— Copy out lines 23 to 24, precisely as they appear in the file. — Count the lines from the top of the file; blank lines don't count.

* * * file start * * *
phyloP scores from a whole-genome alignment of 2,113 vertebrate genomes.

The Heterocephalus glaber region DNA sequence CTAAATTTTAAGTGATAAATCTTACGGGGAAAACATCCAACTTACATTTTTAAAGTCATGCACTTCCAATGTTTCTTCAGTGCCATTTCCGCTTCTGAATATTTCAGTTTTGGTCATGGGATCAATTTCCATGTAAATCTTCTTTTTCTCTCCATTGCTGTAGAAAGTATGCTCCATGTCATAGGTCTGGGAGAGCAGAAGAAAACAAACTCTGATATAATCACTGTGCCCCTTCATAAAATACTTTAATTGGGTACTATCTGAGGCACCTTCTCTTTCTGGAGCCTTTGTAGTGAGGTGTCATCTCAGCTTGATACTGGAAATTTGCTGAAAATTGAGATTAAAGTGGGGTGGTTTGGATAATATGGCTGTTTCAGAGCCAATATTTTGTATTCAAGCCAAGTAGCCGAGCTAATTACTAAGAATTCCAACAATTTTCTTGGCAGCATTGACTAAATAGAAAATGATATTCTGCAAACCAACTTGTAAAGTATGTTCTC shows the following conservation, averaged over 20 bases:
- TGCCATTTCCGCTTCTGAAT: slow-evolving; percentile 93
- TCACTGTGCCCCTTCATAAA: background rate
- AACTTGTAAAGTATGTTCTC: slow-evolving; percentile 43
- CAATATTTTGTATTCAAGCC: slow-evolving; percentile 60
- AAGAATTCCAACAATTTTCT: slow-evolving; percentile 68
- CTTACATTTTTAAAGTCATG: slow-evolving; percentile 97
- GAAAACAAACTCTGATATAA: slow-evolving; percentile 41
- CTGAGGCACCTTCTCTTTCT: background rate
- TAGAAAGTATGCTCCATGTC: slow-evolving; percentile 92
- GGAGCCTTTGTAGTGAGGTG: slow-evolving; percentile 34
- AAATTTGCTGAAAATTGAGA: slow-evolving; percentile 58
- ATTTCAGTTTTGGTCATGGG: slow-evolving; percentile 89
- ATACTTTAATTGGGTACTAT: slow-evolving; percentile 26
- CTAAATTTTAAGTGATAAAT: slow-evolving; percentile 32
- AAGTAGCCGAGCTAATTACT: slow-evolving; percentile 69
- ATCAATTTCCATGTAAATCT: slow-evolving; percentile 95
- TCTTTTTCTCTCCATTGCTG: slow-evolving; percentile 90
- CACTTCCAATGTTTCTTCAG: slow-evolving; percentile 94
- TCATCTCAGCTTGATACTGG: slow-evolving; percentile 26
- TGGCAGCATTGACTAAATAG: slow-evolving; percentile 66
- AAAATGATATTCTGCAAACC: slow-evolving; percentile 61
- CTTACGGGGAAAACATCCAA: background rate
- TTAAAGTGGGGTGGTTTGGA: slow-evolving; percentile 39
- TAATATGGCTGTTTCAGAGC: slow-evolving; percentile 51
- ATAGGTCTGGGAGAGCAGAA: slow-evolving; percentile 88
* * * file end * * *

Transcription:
- AAAATGATATTCTGCAAACC: slow-evolving; percentile 61
- CTTACGGGGAAAACATCCAA: background rate